A 400PPI iPad mini makes no sense, unless you have bionic eyes

A 400PPI iPad mini makes no sense, unless you have bionic eyes

Summary: A 400ppi would give the iPad mini the highest pixel density of any iOS device, and mean that you'd need bionic eyes in order to be able to take advantage of it.

TOPICS: iPad, Tablets
(Image: Apple)

It makes sense for Apple to double the pixel density of the iPad mini in order to bump the screen up to "Retina" display quality, but going up to 400 pixels-per-inch (ppi) makes no technical sense at all.

The current generation iPad mini features a 7.9-inch 1,024×768 display with a pixel density of 163ppi. This falls below Apple's standard for a Retina display screen, where the human eye is unable to distinguish individual pixels at normal reading distances for the device. The pixel density is well below that of the current generation iPad and iPhone, which have a pixel density of 264 and 326ppi respectively.

The way that Apple transitioned the iPhone and iPad to a high-pixel-density Retina display was by doubling the pixel density. This meant that handling the transition was made easier because non-Retina-enabled apps could be scaled up easily to the new resolution as the aspect ratio remained the same.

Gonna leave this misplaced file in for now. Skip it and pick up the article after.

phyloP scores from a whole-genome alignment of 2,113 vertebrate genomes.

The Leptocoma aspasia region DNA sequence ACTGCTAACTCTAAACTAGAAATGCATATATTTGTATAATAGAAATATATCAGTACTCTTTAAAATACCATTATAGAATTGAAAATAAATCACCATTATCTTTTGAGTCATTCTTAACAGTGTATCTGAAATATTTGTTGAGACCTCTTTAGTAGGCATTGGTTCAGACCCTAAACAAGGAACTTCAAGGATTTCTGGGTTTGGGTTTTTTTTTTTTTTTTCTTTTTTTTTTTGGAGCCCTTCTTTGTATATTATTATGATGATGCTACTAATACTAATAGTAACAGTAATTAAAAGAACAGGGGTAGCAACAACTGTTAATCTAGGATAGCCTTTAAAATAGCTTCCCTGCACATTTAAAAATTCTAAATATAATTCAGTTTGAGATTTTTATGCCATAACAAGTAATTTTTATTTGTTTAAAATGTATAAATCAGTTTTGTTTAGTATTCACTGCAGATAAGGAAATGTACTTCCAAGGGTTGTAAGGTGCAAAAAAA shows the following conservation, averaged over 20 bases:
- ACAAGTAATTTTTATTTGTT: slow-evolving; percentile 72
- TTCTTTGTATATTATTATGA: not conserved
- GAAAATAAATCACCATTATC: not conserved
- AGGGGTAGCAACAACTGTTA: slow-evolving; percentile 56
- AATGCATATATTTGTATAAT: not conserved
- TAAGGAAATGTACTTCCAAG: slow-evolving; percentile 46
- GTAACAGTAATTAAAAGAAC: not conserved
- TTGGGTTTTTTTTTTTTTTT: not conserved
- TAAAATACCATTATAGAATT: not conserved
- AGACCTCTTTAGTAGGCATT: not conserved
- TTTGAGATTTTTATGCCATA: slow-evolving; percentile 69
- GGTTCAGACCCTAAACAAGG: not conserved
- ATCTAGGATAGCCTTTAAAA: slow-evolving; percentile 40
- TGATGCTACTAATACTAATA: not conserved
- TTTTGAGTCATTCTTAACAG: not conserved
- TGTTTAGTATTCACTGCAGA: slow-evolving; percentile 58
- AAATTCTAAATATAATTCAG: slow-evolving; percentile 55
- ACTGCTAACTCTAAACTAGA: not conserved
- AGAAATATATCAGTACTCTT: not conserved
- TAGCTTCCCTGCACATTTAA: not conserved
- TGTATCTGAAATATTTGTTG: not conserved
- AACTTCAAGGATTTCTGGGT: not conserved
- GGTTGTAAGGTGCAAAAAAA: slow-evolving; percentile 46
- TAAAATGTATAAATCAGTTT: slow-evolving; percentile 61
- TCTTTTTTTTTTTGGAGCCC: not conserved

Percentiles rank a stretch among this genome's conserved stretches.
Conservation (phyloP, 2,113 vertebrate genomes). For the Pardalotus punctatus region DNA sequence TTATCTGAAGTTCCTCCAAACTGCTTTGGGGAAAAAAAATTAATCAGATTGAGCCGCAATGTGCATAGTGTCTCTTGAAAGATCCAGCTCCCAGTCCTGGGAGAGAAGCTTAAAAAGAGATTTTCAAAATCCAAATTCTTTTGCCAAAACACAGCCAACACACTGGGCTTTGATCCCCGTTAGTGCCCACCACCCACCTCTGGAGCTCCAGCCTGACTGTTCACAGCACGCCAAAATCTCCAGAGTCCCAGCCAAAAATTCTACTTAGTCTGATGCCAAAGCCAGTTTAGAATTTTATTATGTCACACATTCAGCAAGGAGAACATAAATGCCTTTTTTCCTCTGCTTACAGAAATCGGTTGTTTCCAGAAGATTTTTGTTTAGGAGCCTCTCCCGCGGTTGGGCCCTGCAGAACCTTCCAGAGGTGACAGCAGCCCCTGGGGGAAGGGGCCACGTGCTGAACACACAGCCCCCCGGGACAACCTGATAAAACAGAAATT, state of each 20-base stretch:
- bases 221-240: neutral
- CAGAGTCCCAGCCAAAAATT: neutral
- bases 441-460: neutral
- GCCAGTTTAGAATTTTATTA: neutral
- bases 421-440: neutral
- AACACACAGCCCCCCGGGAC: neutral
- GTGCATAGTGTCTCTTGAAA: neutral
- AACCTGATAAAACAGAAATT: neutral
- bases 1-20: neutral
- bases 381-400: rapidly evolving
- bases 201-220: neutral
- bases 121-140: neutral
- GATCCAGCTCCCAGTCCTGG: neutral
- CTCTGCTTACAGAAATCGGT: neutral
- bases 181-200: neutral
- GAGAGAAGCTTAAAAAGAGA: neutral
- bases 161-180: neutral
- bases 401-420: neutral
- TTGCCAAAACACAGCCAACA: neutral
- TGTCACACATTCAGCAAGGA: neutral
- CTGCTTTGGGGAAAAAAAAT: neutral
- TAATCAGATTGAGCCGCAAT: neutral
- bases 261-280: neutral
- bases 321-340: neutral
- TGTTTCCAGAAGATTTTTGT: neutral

So it makes sense that when Apple transitions the iPad mini to a Retina display, it will double the screen resolution from 1,024x768 to 2,048x1,536, while keeping the screen size the same. This will bump the pixel density from 163ppi to 326ppi.

This keeps the iPad mini consistent with the iPad, and means that apps continue to be interchangeable.

But today, Patently Apple is reporting that Korean sources are saying that the iPad mini 3 will have a screen with a pixel density in excess of 400ppi.

This makes no sense for a number of reasons.

  • First and foremost, what possible reason could going beyond Retina display offer? Unless you have bionic eyes with microscope mode, once the pixels get so small that you can't see them, making them smaller offers no benefit, beyond perhaps giving marketing a number to run with

  • Apple has doubled the pixel density of devices to give its devices a Retina display. This made sure that older non-Retina apps remained compatible. Bumping the iPad mini up to 326ppi makes sense, but going higher doesn't. Not only is it adding pixels for no reason, it would mean that existing apps wouldn't scale up properly
  • Why would Apple scale up the iPad mini's display twice? If the iPad mini 2 is going to go up to Retina display levels, why would Apple boost the pixel density again?

  • A screen of this density wouldn't come cheap. Why would Apple spend unnecessarily on a component that offers no end-user benefit?